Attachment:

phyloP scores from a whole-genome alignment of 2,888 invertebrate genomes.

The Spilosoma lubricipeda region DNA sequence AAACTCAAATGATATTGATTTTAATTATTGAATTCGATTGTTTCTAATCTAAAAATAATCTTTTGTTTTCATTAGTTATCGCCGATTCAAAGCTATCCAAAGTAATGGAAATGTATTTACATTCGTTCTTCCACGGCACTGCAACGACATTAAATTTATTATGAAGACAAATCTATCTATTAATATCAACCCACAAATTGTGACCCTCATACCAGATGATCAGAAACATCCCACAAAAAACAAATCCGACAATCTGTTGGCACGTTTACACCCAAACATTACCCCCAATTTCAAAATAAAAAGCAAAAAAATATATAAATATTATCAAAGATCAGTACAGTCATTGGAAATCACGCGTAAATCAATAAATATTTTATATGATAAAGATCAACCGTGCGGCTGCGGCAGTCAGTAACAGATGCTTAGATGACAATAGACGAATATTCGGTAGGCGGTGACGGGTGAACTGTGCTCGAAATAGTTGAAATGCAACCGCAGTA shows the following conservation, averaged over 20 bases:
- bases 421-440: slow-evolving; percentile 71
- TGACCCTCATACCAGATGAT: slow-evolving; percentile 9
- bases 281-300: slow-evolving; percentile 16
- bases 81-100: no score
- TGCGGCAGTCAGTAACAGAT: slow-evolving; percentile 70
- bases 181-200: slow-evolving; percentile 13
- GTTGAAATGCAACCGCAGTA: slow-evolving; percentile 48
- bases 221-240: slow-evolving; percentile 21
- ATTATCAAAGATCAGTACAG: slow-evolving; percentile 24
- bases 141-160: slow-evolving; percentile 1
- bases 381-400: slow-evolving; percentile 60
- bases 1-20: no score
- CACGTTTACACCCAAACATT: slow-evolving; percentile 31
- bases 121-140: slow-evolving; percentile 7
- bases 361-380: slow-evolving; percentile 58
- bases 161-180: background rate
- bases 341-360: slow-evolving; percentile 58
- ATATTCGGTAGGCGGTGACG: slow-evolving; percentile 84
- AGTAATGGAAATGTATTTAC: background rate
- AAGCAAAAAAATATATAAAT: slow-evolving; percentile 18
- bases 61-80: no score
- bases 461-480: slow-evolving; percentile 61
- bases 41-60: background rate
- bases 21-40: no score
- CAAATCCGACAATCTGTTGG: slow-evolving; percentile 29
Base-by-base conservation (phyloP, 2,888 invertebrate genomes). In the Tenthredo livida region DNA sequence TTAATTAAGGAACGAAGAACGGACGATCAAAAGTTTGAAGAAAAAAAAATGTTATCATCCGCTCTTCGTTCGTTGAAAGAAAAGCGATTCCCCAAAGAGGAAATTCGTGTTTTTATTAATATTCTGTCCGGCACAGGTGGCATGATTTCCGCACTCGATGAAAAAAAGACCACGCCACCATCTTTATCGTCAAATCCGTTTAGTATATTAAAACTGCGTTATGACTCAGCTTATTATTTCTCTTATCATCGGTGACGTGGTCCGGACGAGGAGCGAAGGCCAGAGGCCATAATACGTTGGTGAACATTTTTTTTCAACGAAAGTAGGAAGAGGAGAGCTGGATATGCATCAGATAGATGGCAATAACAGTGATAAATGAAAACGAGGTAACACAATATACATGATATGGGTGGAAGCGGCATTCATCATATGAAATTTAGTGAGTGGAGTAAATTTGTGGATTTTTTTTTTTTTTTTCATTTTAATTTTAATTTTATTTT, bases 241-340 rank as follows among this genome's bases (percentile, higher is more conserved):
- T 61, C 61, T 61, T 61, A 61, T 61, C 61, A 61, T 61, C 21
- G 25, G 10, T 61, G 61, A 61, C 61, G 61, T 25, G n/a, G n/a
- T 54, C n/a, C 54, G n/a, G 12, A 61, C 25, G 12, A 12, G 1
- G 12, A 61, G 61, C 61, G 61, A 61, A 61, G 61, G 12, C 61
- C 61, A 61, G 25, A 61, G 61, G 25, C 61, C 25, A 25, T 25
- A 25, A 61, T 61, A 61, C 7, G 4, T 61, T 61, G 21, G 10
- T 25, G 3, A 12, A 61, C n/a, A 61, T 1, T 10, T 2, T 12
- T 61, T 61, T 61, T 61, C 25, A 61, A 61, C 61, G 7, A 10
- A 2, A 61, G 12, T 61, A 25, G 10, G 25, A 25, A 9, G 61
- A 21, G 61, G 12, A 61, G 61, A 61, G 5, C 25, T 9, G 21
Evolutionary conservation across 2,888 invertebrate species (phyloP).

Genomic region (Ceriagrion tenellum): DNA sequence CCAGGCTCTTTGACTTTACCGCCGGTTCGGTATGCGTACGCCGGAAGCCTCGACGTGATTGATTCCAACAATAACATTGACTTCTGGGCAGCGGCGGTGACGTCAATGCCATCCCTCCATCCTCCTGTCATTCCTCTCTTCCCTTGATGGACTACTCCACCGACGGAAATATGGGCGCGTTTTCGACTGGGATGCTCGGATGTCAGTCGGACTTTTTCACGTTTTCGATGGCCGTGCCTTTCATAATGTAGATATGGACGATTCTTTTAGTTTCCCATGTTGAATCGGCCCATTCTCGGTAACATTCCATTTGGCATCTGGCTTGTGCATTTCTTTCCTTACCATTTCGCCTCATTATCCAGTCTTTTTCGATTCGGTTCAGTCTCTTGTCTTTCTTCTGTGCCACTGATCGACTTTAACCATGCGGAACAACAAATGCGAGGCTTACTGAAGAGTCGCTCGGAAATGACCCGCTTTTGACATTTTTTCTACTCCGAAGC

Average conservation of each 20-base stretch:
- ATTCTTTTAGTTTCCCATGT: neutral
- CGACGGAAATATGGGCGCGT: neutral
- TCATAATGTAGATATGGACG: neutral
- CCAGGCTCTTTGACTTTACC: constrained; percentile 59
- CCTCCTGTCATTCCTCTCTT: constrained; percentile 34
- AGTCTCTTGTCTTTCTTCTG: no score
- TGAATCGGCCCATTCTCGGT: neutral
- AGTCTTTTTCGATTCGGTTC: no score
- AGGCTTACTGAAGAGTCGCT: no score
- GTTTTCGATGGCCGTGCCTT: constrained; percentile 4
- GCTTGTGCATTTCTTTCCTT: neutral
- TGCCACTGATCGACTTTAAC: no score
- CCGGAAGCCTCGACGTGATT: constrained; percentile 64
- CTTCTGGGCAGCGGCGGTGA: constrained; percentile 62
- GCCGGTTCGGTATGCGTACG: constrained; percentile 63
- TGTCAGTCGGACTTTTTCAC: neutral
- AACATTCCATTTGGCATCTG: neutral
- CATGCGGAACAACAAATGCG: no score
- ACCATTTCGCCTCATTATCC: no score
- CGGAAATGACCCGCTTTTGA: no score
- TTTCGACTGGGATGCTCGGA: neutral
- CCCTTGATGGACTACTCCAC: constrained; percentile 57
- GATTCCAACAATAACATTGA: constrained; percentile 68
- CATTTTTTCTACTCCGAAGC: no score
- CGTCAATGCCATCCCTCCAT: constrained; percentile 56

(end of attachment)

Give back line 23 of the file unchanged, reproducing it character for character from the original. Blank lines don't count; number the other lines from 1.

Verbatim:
- bases 61-80: no score